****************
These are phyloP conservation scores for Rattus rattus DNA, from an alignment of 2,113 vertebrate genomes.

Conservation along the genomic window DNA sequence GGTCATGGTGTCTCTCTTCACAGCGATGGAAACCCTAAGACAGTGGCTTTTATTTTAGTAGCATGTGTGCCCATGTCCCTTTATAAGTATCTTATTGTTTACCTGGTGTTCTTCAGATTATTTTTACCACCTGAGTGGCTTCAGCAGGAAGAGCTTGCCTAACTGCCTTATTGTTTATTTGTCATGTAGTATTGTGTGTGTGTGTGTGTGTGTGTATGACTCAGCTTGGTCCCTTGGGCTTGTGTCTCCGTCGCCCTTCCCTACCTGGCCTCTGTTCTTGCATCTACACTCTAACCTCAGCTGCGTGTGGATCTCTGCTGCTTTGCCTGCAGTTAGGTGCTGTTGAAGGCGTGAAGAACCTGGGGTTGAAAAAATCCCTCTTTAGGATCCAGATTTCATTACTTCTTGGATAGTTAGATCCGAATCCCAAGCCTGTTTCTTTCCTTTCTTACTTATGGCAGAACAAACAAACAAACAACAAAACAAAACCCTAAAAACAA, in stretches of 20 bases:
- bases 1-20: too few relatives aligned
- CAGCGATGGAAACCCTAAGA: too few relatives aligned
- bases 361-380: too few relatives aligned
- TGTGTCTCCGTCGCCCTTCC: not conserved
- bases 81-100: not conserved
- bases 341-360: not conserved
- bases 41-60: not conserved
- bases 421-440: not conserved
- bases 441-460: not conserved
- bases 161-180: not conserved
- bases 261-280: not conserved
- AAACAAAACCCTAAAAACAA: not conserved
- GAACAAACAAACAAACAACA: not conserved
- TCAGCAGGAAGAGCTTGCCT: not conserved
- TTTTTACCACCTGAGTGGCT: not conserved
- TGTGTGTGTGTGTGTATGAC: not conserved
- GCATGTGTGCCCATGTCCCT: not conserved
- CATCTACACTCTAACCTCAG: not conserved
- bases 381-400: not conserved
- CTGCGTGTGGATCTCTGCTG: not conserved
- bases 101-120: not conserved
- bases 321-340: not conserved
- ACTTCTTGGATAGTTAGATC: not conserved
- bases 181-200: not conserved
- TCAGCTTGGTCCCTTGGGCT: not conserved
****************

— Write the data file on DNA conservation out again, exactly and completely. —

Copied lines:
These are phyloP conservation scores for Rattus rattus DNA, from an alignment of 2,113 vertebrate genomes.

Conservation along the genomic window DNA sequence GGTCATGGTGTCTCTCTTCACAGCGATGGAAACCCTAAGACAGTGGCTTTTATTTTAGTAGCATGTGTGCCCATGTCCCTTTATAAGTATCTTATTGTTTACCTGGTGTTCTTCAGATTATTTTTACCACCTGAGTGGCTTCAGCAGGAAGAGCTTGCCTAACTGCCTTATTGTTTATTTGTCATGTAGTATTGTGTGTGTGTGTGTGTGTGTGTATGACTCAGCTTGGTCCCTTGGGCTTGTGTCTCCGTCGCCCTTCCCTACCTGGCCTCTGTTCTTGCATCTACACTCTAACCTCAGCTGCGTGTGGATCTCTGCTGCTTTGCCTGCAGTTAGGTGCTGTTGAAGGCGTGAAGAACCTGGGGTTGAAAAAATCCCTCTTTAGGATCCAGATTTCATTACTTCTTGGATAGTTAGATCCGAATCCCAAGCCTGTTTCTTTCCTTTCTTACTTATGGCAGAACAAACAAACAAACAACAAAACAAAACCCTAAAAACAA, in stretches of 20 bases:
- bases 1-20: too few relatives aligned
- CAGCGATGGAAACCCTAAGA: too few relatives aligned
- bases 361-380: too few relatives aligned
- TGTGTCTCCGTCGCCCTTCC: not conserved
- bases 81-100: not conserved
- bases 341-360: not conserved
- bases 41-60: not conserved
- bases 421-440: not conserved
- bases 441-460: not conserved
- bases 161-180: not conserved
- bases 261-280: not conserved
- AAACAAAACCCTAAAAACAA: not conserved
- GAACAAACAAACAAACAACA: not conserved
- TCAGCAGGAAGAGCTTGCCT: not conserved
- TTTTTACCACCTGAGTGGCT: not conserved
- TGTGTGTGTGTGTGTATGAC: not conserved
- GCATGTGTGCCCATGTCCCT: not conserved
- CATCTACACTCTAACCTCAG: not conserved
- bases 381-400: not conserved
- CTGCGTGTGGATCTCTGCTG: not conserved
- bases 101-120: not conserved
- bases 321-340: not conserved
- ACTTCTTGGATAGTTAGATC: not conserved
- bases 181-200: not conserved
- TCAGCTTGGTCCCTTGGGCT: not conserved